Following my foray into embroidery with ice I’ve been examing ways to prolong, or even halt, the lifespan of these works.
Maintaining a frozen work of art for the duration of an exhibition is something of a challenge. Many of the possibities that I’ve come across are extremely costly or require an inordinate amount of reources that are currently beyond my reach.
One avenue I’ve been exploring however, is the use of a Peltier Element (sometimes called a thermoelectric cooler). This is a solid-state active heat pump which transfers heat from one side of the device to the other.
Thermoelectric coolers operate by the Peltier effect (which also goes by the more general name thermoelectric effect). The device has two sides, and when DC electricity flows through the device, it brings heat from one side to the other, so that one side gets cooler while the other gets hotter. The “hot” side is attached to a heat sink so that it remains at ambient temperature, while the cool side goes below room temperature. In some applications, multiple coolers can be cascaded together for lower temperature.*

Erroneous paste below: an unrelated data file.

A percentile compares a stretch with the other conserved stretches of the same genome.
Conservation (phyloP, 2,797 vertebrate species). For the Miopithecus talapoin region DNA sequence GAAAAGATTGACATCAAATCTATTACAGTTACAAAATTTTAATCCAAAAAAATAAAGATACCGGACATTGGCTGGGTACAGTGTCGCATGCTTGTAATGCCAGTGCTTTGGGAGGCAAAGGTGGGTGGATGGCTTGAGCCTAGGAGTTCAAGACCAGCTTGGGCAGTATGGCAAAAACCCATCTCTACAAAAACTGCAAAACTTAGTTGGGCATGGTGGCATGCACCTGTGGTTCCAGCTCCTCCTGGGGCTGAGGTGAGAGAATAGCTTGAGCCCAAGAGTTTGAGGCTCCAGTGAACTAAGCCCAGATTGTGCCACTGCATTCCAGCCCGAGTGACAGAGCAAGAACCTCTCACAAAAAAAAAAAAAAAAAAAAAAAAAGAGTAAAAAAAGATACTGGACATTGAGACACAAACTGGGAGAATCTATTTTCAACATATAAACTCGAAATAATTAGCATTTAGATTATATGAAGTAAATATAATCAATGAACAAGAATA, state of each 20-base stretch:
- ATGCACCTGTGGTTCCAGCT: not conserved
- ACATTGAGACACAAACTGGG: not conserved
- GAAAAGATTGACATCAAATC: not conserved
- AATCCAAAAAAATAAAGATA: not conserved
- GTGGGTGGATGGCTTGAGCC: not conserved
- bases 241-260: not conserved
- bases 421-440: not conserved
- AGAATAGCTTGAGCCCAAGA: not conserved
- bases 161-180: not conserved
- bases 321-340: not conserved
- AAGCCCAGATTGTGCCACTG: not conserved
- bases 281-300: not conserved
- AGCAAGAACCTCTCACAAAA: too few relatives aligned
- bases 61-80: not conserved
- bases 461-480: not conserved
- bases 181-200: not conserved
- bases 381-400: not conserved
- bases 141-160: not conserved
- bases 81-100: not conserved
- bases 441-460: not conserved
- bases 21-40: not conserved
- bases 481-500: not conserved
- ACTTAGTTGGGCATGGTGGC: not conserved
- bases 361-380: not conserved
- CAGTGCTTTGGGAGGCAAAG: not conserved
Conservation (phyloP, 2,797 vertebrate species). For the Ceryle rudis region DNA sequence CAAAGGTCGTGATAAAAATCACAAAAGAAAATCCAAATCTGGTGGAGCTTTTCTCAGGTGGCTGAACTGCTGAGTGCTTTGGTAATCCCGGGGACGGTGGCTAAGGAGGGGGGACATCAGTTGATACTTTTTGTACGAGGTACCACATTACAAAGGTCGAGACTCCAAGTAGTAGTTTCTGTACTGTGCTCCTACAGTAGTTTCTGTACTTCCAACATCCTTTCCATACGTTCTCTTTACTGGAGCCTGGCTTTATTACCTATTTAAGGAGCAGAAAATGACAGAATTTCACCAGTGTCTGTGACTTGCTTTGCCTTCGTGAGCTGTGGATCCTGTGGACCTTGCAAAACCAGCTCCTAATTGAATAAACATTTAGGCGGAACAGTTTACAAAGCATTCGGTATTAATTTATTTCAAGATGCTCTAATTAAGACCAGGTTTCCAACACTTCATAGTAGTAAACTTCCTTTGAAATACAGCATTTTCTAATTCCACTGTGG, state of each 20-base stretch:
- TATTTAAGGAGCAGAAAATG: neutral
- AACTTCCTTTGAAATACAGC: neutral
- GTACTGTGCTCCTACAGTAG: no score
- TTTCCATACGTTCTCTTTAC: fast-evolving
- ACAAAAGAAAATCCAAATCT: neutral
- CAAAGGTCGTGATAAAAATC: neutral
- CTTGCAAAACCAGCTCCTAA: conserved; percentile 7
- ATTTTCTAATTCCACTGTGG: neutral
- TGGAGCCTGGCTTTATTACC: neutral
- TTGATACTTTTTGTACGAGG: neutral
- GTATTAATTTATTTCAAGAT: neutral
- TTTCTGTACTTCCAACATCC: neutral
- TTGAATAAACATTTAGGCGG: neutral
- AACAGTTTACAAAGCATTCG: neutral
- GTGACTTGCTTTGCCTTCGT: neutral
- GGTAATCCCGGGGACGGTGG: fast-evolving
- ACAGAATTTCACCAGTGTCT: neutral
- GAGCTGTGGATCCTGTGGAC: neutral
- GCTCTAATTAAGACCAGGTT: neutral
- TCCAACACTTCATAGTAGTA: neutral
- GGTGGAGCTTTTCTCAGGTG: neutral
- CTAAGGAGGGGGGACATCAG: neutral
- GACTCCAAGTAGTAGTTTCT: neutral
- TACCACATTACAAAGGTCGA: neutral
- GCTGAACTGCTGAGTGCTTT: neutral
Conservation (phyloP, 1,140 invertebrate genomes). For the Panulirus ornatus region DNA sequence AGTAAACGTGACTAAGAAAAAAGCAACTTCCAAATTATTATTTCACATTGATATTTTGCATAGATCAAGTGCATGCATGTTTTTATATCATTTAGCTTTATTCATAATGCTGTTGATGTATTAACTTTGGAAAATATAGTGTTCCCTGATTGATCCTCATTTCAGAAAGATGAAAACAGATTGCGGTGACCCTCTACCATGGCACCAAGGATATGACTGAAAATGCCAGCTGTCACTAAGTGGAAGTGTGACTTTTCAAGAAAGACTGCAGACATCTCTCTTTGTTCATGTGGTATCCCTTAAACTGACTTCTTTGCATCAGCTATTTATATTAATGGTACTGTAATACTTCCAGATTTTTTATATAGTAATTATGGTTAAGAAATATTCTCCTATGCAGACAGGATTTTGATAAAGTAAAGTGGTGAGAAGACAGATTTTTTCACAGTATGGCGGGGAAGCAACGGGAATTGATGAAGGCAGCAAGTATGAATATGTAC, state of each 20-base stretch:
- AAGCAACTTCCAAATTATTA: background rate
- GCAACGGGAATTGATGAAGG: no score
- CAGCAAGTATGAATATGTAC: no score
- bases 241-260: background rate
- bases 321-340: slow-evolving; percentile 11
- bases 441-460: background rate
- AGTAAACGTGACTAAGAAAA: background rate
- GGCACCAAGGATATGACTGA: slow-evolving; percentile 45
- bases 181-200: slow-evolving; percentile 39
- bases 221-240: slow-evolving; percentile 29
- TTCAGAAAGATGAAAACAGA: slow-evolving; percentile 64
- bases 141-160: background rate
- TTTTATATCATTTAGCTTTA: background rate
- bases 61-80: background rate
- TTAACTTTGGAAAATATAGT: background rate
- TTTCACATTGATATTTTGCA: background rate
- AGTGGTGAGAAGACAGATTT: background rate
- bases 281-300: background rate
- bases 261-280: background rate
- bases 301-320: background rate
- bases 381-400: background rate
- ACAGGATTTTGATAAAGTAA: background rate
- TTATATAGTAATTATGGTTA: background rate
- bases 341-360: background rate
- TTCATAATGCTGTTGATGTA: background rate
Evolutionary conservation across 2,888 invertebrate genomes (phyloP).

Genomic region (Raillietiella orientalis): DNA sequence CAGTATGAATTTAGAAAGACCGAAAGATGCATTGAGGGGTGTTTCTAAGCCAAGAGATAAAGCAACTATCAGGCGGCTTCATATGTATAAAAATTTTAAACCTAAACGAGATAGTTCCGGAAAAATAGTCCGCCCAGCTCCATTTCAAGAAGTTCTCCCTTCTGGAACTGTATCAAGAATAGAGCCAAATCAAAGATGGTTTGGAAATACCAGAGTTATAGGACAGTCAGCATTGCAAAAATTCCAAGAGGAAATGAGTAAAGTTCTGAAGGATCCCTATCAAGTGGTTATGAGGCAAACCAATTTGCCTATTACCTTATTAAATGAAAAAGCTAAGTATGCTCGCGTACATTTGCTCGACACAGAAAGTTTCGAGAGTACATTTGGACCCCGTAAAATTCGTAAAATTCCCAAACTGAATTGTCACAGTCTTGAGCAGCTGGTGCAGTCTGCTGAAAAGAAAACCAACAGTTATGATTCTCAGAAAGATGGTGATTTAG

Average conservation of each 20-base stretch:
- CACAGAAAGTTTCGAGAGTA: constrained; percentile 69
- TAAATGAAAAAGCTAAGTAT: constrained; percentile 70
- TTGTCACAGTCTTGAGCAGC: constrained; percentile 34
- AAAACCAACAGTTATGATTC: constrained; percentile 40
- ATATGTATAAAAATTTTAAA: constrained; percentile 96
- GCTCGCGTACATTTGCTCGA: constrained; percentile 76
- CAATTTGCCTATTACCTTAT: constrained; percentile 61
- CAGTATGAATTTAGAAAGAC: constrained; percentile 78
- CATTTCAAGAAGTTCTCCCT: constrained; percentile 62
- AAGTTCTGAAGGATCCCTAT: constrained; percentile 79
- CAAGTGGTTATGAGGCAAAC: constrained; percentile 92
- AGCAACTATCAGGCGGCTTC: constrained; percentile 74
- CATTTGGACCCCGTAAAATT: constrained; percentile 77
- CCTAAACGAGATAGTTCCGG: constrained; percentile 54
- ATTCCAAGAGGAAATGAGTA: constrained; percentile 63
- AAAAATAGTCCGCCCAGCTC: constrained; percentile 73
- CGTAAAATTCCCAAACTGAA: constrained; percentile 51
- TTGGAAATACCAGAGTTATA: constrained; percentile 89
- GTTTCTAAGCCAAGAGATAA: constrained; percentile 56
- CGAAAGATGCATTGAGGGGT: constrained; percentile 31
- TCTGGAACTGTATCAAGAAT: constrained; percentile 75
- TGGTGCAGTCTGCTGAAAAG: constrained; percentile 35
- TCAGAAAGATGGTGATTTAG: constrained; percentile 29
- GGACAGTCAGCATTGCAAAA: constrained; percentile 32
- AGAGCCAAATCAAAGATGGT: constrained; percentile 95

As you can see from the image above I’m using an Arduino Uno to control my Peltier Element. I’ve managed to get the element working by following this tutorial from GarageLab.
My next challenge will be to try and find an appropriate heat sink that will enable me to reduce the temperature of the peltier element enough to use it for cooling. The element that I’m using (pictured above) is very cheap and cheerful so I may need to invest in something a little more robust that will enable me to reach lower temperatures more effectively.
I’m very keen to crack this challenge as it will enable me to have full control over the exhibition of my ice embroideries.